# Description
2.1 General
2.1.1 Must be future extensible
2.1.2 Must be embedder agnostic
2.1.3 Must support querying static properties without running the debuggee program
2.1.4 Must be embeddable within the WebAssembly
2.1.5 Must be separable from the WebAssembly
2.1.6 Must be compact on disk and over the network
2.1.7 Should be compact in memory
2.1.8 Should be fast to consume, generate, and manipulate
2.1.9 Should support interpreted debuggees, where the interpreter is written in Wasm
2.2 Locations
2.2.1 Must support querying the original source location for a given generated code location
2.2.2 Must support querying the generated code location(s) for a given original source location
2.2.3 Must support enumerating all bidirectional mappings between original source and generated code locations
2.3 Source Text
2.3.1 Must support embedding the original source text
2.3.2 Must support referencing external source text
2.4 Inlined Functions
2.4.1 Should support querying the inline function frames that are logically on the stack at some generated code location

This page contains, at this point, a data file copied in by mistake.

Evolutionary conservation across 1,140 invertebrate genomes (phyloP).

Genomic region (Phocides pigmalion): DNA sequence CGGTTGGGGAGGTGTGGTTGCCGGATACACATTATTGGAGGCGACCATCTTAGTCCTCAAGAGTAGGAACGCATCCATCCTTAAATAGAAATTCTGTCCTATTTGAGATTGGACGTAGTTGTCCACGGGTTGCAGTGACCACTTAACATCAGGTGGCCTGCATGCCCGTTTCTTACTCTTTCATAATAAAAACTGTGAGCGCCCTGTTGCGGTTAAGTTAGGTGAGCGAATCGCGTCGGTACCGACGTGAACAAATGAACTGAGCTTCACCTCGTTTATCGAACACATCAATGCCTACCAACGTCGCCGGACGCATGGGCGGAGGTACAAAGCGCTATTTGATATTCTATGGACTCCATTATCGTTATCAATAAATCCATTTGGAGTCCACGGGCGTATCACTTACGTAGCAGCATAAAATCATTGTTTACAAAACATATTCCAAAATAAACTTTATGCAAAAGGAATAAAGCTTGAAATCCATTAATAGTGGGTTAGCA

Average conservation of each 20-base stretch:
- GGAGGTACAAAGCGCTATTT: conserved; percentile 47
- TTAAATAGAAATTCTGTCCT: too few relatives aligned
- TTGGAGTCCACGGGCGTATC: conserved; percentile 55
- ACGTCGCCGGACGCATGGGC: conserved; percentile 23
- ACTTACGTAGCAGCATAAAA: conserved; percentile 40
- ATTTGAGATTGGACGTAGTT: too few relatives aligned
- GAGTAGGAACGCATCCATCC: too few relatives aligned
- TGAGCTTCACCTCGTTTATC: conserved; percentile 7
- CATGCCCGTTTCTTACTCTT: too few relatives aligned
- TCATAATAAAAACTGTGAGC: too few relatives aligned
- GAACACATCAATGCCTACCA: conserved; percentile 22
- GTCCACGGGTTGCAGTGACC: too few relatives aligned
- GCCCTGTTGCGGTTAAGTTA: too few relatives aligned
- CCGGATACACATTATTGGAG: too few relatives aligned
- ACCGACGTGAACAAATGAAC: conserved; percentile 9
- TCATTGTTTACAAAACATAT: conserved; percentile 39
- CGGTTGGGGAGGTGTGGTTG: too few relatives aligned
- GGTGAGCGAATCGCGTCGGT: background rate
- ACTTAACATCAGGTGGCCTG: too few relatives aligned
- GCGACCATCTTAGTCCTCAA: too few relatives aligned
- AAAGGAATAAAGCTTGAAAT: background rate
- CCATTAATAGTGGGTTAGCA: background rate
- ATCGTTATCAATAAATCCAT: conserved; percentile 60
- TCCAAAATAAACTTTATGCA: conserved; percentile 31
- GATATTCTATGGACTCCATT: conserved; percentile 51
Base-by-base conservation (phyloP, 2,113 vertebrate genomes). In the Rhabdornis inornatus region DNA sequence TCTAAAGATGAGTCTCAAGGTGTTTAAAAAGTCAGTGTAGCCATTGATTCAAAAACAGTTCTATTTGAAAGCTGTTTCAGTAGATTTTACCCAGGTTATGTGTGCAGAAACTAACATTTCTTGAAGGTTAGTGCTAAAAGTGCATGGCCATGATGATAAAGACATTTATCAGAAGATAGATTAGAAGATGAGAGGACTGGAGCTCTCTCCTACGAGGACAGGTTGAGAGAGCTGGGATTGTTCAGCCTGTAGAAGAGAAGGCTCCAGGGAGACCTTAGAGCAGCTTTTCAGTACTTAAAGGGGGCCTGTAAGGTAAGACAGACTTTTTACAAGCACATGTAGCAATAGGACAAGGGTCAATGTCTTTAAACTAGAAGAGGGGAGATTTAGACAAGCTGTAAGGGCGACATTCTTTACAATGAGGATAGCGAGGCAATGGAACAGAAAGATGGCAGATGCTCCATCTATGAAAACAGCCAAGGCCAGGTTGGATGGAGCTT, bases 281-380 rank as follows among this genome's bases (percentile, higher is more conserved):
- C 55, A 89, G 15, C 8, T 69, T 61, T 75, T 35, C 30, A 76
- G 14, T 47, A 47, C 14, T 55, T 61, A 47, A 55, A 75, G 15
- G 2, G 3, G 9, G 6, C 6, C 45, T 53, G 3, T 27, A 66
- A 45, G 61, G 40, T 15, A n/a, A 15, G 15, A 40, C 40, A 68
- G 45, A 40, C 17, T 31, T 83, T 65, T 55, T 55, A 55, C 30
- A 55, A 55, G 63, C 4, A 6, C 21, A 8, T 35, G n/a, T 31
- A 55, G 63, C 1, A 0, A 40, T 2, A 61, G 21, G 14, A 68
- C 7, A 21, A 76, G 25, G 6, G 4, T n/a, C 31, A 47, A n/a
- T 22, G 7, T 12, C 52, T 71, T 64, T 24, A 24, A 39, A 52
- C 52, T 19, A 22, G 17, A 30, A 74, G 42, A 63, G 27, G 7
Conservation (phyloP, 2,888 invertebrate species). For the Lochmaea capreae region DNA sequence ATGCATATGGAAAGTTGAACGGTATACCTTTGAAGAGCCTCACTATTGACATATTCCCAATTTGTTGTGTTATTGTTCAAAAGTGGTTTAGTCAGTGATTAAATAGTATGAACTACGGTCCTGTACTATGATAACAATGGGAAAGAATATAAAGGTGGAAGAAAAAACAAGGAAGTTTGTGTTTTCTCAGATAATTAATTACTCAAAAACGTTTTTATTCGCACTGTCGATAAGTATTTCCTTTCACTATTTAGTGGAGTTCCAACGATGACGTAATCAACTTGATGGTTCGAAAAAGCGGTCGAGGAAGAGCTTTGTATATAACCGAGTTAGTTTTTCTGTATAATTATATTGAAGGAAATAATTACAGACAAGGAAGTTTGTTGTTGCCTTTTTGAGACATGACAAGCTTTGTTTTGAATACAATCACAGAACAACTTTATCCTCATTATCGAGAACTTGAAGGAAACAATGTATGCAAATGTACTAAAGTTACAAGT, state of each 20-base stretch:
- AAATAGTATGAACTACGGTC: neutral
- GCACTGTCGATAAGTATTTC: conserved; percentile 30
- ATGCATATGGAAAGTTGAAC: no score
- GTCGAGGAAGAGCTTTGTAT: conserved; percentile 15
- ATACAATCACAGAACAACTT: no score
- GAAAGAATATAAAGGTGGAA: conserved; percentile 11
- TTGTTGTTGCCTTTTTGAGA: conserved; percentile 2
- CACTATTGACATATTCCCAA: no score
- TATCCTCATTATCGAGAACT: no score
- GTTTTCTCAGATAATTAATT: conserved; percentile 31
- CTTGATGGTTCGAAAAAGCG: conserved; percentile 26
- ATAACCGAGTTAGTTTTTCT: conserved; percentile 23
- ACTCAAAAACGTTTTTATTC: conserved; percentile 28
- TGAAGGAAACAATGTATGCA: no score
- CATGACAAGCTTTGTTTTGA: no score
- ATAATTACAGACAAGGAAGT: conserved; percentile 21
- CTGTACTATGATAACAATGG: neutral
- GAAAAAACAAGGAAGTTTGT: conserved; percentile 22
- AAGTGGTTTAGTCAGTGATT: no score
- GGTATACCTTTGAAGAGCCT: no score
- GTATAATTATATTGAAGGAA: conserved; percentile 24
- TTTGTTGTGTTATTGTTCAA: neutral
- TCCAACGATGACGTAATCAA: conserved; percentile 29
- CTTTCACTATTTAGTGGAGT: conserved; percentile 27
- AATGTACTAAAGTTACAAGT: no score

2.4.2 Should support enumerating the logical inlined function invocations within a physical function
2.5 Types
2.5.1 Should support describing scalar types
2.5.2 Should support describing compound types
2.5.3 Should support type-based pretty printing
2.6 Scopes and Bindings
2.6.1 Should support querying for the scope chain at a given generated code location
2.6.2 Should support enumerating all bindings within a scope
2.6.3 Should support querying a binding’s type
2.6.4 Should support describing a method to find the location of or reconstruct a binding’s value
2.7 Generic Functions and Monomorphizations
2.7.1 Should support querying whether a function is a monomorphization of a generic function